In the last year a number of major proposals have been made around changes to our harbourside area.

Some, I believe, are good; others not so. Whatever residents feel about the new scheme on the North Quay site it will rid this town of an eye sore that costs us thousands of pounds a month to remain empty and dilapidated, and standing as a symbol of our town’s malaise.

The other major proposals have been around vehicular access to the harbour.

Many people who enjoy the idea of sitting alongside the harbour to eat, drink and take in the surroundings believe that the main opposition to pedestrianisation comes from people wanting either a free parking space to pop into town or to use it as rat run.

For me that’s not the reason I am against it.

I am against pedestrianisation because as I believe in a working harbour and listen to the views and experiences of many businesses and residents involved in that.

Weymouth Harbour’s character is based on its heritage as a working harbour, based mainly around fishing which is also financially viable. It’s what brings people to the harbour, locals, tourist and visitors and has done for years.

For various reasons (I won’t delve into that) commercial boats have for some years been leaving Weymouth for neighbouring ports. But recently, due to some changes in approach boats are returning.

One fear they all have in common though is losing viable access to their boats (businesses) allowing them their crew and their customers to load and unload heavy, and often bulky, equipment.

These boats attract visitors who spend millions in our town every year. It is estimated that commercial boats not only employ a local workforce, but bring in an estimated £5-7 million in downstream revenue for our local tourism and hospitality industries. So they are not just pretty boats to look at.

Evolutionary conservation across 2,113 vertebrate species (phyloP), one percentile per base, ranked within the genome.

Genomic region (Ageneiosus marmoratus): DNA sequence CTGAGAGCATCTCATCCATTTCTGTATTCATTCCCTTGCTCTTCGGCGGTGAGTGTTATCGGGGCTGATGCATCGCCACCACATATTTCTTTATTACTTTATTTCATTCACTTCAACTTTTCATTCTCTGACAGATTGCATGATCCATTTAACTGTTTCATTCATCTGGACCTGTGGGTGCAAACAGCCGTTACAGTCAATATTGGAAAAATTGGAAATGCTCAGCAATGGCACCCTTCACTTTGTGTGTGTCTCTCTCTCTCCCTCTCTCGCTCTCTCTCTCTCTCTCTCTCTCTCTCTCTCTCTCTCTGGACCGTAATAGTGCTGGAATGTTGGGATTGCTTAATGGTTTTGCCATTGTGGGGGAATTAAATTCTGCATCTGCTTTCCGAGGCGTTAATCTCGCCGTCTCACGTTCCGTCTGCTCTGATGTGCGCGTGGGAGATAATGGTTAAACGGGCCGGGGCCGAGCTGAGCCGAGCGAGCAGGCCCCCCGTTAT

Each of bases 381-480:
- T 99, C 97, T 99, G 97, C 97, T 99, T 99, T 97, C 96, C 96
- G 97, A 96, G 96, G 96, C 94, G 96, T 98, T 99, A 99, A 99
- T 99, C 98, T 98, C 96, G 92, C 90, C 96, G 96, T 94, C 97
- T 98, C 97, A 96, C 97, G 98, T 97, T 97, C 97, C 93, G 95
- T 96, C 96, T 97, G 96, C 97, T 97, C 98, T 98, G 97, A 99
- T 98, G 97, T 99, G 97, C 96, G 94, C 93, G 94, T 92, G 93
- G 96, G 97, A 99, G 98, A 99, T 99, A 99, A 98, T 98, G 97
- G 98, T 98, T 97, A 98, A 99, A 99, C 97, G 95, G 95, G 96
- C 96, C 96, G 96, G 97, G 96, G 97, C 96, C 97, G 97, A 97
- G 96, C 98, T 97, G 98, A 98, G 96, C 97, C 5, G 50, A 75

Of the many boat based commercial businesses in the harbour I don’t know one that is in favour of pedestrianisation.

Whilst some of the pubs and restaurants on the quay may benefit short term, in the long run even these would suffer if the harbour lost its character and trade from the tourism the commercial boats attract.

Last year despite concessions to boat owners many operators were encumbered by traffic restrictions and fuelling was a problem making an already hard year even worse.

A quay wall lined with people drinking (mostly buying from an off licence not the pubs) a harbour full of plastic cups/cans, boats vandalised and urinated on and berth access blocked by large groups of people is not what visiting customers want to be faced with.

Why would commercial boat operators remain in a port where the customers they attract in are put off their by experience of the harbour and operators feel second best to already successful larger businesses.

When the sun isn’t shining we must think whether our commercial boats will remain moored brimming with charm in the harbour when the tables and chairs are packed away.

To those who favour pedestrianisation please speak to those who live and work in the harbour fishing and diving industry.

The viability of one of Dorset’s few thriving working harbours is, I believe, a cornerstone of the town’s future success.

Pedestrianisation will end the charm of our harbour that makes it so attractive. Please feel to get in touch with me with your thoughts directly.